Building Loyalty Among Your Workforce

August 28th, 2015

Do your employees show up and do what’s expected? Or do they go beyond your expectations to drive projects to success and make customers happy? You need the second type of employee if your organization is really going to thrive. To get that kind of performance, your employees need to see their work as more than just a job—they need to see themselves in the organization and feel that its success is their success. That kind of loyalty doesn’t just happen. Here are four tips to help your business proactively build loyalty among its employees.

Hire the Right Workers

If you hire an employee whose values don’t mesh with those of the organization, they’ll never really fit in and you’ll never get their loyalty. Some developers want to always work with the latest and greatest technology. If your business values stability in its product line and introduces new technology slowly, they’ll quickly become frustrated and move on. You also should consider whether the potential hire has a history of changing jobs frequently. That’s a clear sign they don’t hold being loyal to their employer as a key value.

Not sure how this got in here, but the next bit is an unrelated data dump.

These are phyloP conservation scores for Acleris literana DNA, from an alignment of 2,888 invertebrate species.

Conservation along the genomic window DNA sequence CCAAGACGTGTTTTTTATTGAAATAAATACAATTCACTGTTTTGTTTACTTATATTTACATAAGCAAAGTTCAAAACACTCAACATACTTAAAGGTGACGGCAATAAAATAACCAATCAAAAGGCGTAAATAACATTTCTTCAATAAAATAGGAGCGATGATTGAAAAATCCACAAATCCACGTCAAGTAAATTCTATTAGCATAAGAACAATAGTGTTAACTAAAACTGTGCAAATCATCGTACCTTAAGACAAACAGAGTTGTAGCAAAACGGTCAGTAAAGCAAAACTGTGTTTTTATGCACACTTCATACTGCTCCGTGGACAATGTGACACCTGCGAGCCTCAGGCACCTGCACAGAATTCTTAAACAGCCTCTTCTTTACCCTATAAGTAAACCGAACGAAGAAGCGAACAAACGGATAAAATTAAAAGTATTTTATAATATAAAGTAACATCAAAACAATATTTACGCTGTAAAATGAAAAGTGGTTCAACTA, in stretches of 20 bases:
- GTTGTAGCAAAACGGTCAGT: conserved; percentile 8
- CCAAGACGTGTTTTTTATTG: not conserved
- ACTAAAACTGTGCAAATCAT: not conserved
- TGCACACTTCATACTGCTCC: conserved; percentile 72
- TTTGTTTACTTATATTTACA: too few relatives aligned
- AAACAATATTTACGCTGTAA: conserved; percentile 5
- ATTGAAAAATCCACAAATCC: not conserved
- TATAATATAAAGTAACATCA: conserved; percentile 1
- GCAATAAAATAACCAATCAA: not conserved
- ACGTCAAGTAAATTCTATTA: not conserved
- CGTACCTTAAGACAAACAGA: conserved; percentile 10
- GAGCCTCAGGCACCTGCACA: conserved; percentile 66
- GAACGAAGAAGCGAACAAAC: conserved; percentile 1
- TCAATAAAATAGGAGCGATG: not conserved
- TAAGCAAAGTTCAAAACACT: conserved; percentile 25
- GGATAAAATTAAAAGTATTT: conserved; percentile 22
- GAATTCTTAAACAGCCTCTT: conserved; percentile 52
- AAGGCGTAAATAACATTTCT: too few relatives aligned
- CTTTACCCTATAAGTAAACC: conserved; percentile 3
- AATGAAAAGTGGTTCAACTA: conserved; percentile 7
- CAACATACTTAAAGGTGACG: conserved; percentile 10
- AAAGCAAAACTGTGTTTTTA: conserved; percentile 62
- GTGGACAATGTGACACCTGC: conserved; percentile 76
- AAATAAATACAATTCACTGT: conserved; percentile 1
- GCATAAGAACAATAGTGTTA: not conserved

Invest in Your Employees

If employees see you bring in outside workers every time a new skill is needed, they will feel you don’t value their development. Similarly, if every time a management opportunity opens up, you fill it from outside, they’ll think there’s no viable career path within the company. On the other hand, if you train workers in new skills—technical, interpersonal, and managerial—and promote from within, employees will see that the company values their abilities and experience.

Let Your Employees Do Their Jobs

A large part of loyalty is a two-way street of respect. When employees are micromanaged, they feel you don’t trust them to do their jobs. Instead, make sure employees know what you expect, give them the tools, and step out of their way.

Demonstrate Clear Leadership